Striving to be a better person

The world is small, and there are good people in it.

I was reminded of this yet again last weekend when I was driving home from a weekend getaway in a cabin in the middle of nowhere and pulled over to consult with my sister about where we should grab lunch. When we decided and were ready to get back on the road, I turned the key in my car … and nothing happened.

I frantically waved my arms and yelled “Wait, wait, my car didn’t start!” Fortunately, she heard me and stopped.

So there we stood staring at the engine of my car as though it might tell us what was wrong, when a man stopped and asked if he could help. I braced myself. I made a kneejerk assumption based on his gender and apparent age that he was about to be condescending. I was wrong.

He asked a few questions and then pulled the cover off the terminals on the battery. Then he said “Can you run across the street (to a gas station) and get a Coke?” My sister and I looked at each other and hesitated. Then he explained he was going to pour it over the terminals to get rid of the corrosion.

“Wait till you see what it does! You’ll never drink Coke again,” he said.

OK, then. Meanwhile, he reached into his vehicle for … a hatchet. The positive connection was so stuck together he couldn’t get it off the battery. So he improvised. That’s when he told me he was a retired mechanic, and always had a trick up his sleeve.

After trying everything he could think of, he declared the battery dead, and gave my sister directions to the nearest auto parts store, where she could buy me a new battery. Then he said, “I’ll stay with you, if you want — not because I think you’d have any trouble replacing it … it’s just I don’t think you have the tools.”

Well, no. I didn’t have a 10mm deep socket wrench … or a hatchet. I thanked him and we chatted a bit while we waited for my sister to return from her mission. It turned out, he wasn’t just a retired mechanic. He was a retired airplane mechanic, who used to work at the Mid-Ohio Valley Regional Airport. In fact, he still has a relative who lives not too far from where I live now. What are the chances?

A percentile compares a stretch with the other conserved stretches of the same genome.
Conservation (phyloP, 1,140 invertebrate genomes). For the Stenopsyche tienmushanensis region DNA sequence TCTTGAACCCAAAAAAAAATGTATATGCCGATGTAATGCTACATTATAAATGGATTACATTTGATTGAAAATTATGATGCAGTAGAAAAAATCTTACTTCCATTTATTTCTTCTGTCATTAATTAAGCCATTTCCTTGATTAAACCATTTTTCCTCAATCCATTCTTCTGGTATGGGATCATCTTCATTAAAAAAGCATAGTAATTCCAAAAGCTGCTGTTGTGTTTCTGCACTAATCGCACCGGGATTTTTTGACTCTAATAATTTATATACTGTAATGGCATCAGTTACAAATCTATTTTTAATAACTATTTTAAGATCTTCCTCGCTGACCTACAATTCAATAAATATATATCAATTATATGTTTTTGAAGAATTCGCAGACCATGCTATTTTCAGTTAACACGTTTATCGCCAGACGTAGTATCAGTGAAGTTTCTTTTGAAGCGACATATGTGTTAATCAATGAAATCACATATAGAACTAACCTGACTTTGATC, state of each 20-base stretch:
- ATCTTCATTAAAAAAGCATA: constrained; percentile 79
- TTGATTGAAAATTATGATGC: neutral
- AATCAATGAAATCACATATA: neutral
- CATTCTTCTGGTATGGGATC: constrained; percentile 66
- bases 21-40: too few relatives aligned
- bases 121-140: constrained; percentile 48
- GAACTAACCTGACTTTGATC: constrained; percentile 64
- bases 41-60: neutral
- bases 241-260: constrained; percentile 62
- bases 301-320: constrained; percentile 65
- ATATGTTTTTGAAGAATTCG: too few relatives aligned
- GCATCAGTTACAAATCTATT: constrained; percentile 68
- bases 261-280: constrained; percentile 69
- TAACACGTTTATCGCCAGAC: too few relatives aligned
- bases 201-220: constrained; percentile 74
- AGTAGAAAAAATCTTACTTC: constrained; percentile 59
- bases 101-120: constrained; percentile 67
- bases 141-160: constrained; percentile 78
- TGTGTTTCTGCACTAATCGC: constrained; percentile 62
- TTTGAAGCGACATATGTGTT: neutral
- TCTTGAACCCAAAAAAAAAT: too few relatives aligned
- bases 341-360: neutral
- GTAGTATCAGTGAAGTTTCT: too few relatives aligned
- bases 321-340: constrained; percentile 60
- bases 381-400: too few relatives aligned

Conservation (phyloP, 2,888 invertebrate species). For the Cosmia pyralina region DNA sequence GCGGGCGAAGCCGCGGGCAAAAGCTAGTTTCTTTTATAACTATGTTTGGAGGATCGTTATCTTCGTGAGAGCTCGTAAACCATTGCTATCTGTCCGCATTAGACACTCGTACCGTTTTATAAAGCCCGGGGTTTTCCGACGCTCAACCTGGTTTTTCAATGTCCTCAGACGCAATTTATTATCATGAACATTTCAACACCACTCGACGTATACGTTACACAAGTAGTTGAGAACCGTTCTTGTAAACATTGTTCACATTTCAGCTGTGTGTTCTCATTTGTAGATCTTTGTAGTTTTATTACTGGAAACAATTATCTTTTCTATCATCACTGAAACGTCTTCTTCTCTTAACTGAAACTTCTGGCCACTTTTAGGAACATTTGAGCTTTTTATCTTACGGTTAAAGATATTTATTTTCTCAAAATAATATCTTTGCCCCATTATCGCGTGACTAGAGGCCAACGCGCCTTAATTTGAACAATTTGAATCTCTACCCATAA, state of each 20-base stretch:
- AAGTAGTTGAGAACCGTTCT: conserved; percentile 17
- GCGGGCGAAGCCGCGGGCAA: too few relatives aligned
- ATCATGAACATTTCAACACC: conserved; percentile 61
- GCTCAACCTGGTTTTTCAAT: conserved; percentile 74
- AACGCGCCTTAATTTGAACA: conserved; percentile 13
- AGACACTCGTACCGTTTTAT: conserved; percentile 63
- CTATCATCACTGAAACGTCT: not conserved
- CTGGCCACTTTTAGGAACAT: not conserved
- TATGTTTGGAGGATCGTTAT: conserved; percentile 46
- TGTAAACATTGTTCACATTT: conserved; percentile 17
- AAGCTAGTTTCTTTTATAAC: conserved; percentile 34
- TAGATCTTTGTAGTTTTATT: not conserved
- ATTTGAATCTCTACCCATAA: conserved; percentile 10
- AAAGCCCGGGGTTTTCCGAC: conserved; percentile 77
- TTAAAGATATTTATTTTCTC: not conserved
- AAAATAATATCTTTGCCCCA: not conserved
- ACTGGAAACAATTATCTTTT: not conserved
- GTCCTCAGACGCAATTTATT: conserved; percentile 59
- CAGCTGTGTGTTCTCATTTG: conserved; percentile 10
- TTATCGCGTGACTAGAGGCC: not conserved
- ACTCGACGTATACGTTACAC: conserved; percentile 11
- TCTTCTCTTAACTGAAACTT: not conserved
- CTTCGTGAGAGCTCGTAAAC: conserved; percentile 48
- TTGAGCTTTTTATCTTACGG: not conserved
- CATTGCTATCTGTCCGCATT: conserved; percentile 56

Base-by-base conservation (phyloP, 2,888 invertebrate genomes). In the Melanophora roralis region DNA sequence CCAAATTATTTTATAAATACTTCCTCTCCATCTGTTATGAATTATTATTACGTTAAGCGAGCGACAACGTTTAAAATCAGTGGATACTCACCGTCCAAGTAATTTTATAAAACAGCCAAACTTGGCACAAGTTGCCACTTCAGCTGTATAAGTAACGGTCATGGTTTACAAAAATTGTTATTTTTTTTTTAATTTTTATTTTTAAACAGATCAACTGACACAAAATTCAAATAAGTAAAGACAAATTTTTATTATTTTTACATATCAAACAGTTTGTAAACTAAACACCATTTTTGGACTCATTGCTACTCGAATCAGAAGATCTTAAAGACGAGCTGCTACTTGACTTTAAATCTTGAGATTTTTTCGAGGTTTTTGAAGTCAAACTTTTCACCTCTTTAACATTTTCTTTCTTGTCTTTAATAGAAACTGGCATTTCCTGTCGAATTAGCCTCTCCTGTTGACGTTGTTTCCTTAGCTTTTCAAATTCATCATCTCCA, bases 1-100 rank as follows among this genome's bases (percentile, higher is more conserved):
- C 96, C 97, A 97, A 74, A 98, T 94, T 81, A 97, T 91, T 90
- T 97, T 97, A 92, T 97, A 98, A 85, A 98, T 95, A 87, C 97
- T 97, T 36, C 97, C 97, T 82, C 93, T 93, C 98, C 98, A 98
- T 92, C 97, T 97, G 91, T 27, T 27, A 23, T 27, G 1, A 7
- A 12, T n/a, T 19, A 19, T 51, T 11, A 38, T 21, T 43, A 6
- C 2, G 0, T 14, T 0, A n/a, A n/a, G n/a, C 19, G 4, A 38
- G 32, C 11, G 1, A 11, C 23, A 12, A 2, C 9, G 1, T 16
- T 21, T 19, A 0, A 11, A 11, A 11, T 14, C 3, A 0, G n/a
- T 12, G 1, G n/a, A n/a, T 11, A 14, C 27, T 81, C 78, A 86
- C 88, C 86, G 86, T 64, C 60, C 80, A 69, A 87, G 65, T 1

My sister got back with the new battery; we swapped them out (he pointed out to me “Hey, you know this old one is dated 5/18?”) and voila, the car started right up. I was just about in tears of relief and gratitude at that point.

Meanwhile, the gentleman (who had only had to remind me about 20 times not to touch my face before I could wash my hands and be sure there wasn’t any battery acid on them) was hustling back into his car. I couldn’t do anything but thank him and let him get back to his retirement.

In addition to being so grateful for the combination of coincidence that brought him to help me get back on the road, I was embarrassed I had been ready to bristle at what I thought was going to come out of his mouth, based solely on his appearance. For goodness sake, I preach all the time that people need to be better than that. And I would, truly, have been in trouble if he had not come along. Thank you, sir.


On this Patriot Day, it seems even more important to remember that we all have more in common, and are more capable of basic human decency, than we are prepared to acknowledge these days. Be kind to each other, do a good deed. Take every opportunity to be a better person. Those may be some of the best ways to “never forget” who we are.

Christina Myer is executive editor of The Parkersburg News and Sentinel. She can be reached via e-mail at cmyer@newsandsentinel.com


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